Gaya civic body, Shree Gaushala to sign MoU2 min read
GAYA: Gaya Municipal Corporation and Shree Gaya Gaushala, the 140-year-old shelter home for non- milch cows, will sign a memorandum of understanding (MoU) for the upkeep of abandoned cows.
Gaya district magistrate (DM) Abhishek Singh will facilitate the signing of the MoU in a few days. “Cows wandering on the streets are a traffic hazard,” said Singh.
The Gaushala, presently housing about 100 cows will be upgraded to accommodate about 1000 cows and additional sheds will be erected on its premises for the purpose. Confirming the proposal, the DM said in house health facility will be also arranged for the cows. Asked if other cattle too will be kept in the Gaushala, he said to begin with, only cows will be accommodated.
Vishwa Hindu Parishad state chief and vice president of the Gaushala committee Uday Kumar Verma said, “Established in 1888, the Gaushala was exclusively dedicated for ‘Gau Vansh’ (cow family). Separate arrangements can be made for other stray cattle,” said Verma.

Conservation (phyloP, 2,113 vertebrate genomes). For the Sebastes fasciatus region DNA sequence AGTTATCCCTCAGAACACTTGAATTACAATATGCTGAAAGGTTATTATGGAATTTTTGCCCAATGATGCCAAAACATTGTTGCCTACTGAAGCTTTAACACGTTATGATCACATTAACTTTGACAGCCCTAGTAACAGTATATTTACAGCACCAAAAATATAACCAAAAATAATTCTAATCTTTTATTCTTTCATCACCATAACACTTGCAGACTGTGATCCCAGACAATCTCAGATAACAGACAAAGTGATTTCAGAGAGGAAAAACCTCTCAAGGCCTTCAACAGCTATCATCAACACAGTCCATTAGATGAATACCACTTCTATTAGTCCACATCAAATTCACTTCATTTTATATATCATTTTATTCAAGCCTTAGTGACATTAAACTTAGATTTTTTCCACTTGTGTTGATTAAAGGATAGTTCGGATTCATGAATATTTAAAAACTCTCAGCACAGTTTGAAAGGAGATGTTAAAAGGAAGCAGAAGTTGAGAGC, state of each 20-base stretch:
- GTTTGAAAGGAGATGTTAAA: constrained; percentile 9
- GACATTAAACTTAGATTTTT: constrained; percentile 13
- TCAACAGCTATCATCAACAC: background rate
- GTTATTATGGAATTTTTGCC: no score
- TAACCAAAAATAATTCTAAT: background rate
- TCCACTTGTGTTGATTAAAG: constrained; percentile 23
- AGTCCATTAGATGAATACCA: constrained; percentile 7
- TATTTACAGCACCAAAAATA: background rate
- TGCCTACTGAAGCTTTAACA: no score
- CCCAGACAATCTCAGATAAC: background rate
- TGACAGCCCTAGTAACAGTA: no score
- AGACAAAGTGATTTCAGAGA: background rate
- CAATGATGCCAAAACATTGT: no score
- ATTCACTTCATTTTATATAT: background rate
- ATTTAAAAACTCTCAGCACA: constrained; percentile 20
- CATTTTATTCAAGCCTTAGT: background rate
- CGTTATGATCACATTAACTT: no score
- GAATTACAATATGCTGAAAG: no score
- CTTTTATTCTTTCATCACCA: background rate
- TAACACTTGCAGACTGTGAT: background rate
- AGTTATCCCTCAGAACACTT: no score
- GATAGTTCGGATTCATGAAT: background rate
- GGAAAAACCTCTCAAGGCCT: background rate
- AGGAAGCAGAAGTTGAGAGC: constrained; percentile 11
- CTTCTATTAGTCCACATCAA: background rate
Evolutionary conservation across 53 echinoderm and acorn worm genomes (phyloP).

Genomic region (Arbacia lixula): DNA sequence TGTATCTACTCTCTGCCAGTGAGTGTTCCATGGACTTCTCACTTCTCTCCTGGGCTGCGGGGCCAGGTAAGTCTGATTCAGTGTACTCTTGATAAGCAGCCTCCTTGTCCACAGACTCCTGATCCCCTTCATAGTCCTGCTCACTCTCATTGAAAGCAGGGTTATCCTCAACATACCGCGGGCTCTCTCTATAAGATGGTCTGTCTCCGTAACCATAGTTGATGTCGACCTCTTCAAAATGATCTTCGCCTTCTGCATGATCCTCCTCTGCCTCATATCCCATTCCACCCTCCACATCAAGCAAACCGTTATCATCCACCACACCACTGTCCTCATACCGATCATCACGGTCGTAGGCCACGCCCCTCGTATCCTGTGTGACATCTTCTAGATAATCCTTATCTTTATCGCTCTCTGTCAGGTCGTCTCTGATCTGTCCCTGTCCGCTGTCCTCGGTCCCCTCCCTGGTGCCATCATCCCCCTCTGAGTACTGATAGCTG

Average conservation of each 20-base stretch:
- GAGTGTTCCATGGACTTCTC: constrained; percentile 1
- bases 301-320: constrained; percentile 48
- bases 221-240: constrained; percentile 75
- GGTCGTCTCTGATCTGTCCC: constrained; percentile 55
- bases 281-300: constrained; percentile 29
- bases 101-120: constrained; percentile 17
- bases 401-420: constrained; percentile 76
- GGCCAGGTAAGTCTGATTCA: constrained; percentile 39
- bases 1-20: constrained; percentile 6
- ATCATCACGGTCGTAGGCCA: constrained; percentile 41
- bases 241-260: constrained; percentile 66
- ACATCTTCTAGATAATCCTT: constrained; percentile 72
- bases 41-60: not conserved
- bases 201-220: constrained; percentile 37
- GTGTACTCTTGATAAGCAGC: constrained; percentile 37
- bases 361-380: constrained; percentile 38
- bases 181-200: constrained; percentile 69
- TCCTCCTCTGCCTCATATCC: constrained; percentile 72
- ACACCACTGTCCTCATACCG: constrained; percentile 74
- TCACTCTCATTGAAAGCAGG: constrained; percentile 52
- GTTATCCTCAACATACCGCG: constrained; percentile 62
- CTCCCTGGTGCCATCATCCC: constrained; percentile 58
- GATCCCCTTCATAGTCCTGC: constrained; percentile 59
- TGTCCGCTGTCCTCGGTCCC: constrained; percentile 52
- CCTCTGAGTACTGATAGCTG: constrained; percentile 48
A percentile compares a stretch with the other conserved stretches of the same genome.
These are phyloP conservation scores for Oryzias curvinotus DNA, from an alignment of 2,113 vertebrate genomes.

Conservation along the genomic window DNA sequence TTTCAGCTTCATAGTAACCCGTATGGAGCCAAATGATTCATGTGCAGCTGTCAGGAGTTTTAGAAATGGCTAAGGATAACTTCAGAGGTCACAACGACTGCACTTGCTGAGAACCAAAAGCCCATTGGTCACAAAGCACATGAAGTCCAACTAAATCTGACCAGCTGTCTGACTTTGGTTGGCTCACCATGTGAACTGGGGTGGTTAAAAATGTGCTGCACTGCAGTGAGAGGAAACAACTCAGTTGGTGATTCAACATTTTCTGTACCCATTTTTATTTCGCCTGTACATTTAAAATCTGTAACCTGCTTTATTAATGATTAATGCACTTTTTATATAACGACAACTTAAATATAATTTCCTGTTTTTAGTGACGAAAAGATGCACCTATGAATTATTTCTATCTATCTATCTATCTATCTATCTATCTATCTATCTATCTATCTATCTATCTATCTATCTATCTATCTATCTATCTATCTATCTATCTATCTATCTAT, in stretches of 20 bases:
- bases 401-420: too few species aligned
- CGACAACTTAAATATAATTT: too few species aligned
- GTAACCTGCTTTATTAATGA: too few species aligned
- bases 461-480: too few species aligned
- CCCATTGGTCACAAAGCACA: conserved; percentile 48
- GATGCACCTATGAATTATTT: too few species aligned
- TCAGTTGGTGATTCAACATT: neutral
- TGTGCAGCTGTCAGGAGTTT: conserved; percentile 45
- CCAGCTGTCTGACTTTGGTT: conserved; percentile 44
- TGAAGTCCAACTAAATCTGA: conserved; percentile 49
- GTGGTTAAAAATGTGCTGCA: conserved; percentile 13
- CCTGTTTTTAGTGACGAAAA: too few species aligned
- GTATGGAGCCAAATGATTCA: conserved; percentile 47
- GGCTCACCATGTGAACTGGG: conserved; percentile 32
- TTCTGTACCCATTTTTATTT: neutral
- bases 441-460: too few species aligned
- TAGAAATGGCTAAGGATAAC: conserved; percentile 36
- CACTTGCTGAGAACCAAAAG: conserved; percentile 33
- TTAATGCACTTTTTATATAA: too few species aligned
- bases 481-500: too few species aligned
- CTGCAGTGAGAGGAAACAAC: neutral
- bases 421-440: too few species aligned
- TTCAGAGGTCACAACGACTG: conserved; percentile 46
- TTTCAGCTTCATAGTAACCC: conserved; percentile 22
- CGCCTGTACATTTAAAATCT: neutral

Asked about the source of funding, the DM said in the past too, public donation had been the main source of funding. Animal husbandry department too would be approached to share the expenditure on Gaushala maintenance.
“In the long run, the Gaushala can be made self-reliant as it had extremely valuable property in the GMC area and if developed on commercial lines, the property was enough to make the Gaushala self-reliant,” DM Singh said.
According to Anup Kedia, former vice-president of the Shree Gaya Gaushala, in the 1990s, nearly 260 acres of land belonging to Gaya Gaushala was acquired by the government and it was subsequently allotted to the villagers. The acquisition was challenged in the high court. While upholding the land acquisition, the high court held that the Gaushala needed only 38 acres as pasture.
“The forest department, earlier planted 1.14 lakh trees on the Gaushala land and fully grown trees were illegally felled by the locals and no action was taken against the wrong doers,” alleged Kedia.
Till about four decades back, about 1000 cows found shelter in Gaurakshni, a registered organisation. Having lost the pasture, the Gaushala started decaying.
Earlier, according to Kedia, Gaya businessmen used to donate one anna (six paise) out of every hundred rupee turn over. The amount was more than sufficient to keep about 1000 cows. Except for some businessmen who make small donations, the practice has been abandoned.